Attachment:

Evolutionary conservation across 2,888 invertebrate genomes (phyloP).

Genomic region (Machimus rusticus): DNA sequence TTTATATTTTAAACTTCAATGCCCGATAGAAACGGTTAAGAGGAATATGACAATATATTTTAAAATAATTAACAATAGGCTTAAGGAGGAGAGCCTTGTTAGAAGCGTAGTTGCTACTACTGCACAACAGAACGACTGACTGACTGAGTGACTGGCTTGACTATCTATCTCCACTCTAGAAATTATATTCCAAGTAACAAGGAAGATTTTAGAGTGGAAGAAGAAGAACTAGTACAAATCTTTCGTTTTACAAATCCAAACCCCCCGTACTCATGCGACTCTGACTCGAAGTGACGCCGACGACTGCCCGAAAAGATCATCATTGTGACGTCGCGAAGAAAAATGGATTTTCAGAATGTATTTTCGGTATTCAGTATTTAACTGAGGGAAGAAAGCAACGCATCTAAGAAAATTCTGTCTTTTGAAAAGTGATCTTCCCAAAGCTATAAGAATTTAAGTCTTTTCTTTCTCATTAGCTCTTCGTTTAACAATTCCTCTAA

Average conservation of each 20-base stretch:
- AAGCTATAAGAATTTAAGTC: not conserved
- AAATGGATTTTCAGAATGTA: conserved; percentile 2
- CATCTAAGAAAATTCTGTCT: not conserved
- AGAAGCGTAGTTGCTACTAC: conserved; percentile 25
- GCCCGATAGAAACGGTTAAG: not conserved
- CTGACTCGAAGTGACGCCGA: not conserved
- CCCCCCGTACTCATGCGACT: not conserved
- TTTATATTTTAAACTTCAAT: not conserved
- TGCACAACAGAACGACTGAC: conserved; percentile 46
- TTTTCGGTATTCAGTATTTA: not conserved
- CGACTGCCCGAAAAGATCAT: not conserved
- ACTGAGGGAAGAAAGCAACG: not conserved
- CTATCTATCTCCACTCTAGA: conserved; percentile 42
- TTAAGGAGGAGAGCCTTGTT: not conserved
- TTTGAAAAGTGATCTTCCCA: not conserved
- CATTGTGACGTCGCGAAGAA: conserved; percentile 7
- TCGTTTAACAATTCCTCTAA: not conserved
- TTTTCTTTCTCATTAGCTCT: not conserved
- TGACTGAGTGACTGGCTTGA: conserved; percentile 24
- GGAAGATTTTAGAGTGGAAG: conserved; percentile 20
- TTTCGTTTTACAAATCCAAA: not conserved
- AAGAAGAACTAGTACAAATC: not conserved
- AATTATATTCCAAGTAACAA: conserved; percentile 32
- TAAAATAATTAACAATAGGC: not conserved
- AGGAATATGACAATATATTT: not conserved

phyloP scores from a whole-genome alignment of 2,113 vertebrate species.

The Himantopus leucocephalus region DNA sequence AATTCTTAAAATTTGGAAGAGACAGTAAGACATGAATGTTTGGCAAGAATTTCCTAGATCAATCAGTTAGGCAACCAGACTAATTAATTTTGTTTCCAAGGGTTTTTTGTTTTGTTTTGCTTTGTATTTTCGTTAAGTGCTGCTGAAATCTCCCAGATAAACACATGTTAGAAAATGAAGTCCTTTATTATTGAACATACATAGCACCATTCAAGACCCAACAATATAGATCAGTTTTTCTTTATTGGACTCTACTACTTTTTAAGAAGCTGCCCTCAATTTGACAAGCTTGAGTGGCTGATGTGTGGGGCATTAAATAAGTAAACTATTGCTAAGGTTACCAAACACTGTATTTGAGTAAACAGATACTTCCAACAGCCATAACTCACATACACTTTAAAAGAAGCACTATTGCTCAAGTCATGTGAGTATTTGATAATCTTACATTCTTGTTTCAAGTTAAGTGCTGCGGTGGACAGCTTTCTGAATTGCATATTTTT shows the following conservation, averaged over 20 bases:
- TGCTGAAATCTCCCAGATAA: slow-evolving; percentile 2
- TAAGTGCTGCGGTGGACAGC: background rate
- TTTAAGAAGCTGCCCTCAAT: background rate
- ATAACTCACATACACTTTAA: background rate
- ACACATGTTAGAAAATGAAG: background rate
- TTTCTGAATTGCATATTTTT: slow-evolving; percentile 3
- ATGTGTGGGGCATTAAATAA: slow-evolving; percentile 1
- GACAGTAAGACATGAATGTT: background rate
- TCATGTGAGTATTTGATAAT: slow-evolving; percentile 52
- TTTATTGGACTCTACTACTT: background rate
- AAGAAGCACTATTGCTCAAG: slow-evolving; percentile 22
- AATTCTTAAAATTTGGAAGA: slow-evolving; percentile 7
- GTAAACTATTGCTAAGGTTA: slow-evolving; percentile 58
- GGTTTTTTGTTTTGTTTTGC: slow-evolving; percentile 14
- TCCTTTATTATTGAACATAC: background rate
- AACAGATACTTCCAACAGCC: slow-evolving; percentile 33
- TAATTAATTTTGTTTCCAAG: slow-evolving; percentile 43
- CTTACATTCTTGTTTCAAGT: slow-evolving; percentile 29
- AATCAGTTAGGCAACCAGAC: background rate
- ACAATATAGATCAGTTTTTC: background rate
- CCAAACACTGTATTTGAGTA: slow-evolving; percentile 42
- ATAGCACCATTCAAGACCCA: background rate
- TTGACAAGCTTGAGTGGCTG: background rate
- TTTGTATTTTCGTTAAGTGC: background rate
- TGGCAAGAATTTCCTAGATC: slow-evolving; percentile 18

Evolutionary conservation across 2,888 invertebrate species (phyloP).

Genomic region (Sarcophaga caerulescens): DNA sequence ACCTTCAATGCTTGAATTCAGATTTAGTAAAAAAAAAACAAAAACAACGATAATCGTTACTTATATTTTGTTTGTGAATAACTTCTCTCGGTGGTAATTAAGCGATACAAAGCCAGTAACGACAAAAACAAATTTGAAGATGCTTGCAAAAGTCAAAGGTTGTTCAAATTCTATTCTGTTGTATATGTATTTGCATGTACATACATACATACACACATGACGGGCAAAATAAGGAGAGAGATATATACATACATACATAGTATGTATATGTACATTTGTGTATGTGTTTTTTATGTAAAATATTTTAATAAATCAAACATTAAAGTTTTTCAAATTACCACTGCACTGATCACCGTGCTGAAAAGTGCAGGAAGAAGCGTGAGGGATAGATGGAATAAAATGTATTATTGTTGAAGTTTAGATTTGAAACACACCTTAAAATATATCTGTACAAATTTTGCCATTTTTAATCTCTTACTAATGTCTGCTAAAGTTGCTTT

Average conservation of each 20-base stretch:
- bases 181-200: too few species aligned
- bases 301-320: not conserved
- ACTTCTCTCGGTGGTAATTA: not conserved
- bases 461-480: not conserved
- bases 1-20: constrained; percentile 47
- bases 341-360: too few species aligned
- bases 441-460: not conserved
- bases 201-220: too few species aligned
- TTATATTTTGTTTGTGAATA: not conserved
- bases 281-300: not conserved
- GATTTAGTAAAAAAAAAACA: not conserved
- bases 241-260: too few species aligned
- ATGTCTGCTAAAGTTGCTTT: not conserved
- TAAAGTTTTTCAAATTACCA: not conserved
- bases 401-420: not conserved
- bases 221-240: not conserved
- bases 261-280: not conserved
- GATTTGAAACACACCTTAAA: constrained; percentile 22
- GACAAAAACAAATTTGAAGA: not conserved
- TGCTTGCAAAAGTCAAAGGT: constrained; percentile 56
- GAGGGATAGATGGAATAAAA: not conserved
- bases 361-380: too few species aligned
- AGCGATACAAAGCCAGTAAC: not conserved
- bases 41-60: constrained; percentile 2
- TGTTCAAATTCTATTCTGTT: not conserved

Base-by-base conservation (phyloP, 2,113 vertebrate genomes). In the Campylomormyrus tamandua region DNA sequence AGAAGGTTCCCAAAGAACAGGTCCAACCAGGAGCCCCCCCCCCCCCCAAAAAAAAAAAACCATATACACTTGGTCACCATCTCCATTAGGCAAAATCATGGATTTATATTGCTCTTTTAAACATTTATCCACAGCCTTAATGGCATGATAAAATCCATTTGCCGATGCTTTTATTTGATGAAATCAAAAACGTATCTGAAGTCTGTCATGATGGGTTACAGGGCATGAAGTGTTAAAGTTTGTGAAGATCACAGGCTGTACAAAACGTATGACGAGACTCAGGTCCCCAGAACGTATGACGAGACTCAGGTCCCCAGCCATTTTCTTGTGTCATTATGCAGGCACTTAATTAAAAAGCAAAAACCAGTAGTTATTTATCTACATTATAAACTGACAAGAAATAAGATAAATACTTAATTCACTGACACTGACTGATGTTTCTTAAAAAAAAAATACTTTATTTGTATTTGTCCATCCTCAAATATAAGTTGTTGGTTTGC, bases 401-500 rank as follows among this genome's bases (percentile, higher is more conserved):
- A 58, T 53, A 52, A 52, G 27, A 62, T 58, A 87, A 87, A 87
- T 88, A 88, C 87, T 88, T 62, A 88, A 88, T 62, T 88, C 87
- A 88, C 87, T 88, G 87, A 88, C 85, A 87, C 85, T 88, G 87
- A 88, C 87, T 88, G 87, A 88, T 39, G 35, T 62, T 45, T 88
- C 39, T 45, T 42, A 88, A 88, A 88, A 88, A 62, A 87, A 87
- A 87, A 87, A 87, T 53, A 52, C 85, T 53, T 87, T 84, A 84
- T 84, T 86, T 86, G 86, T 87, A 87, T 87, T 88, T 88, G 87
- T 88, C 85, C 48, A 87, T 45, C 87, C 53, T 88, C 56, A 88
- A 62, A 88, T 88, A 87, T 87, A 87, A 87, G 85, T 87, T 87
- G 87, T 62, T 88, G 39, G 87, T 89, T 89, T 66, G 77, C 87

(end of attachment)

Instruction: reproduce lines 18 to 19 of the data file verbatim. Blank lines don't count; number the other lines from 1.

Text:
- TTTGAAAAGTGATCTTCCCA: not conserved
- CATTGTGACGTCGCGAAGAA: conserved; percentile 7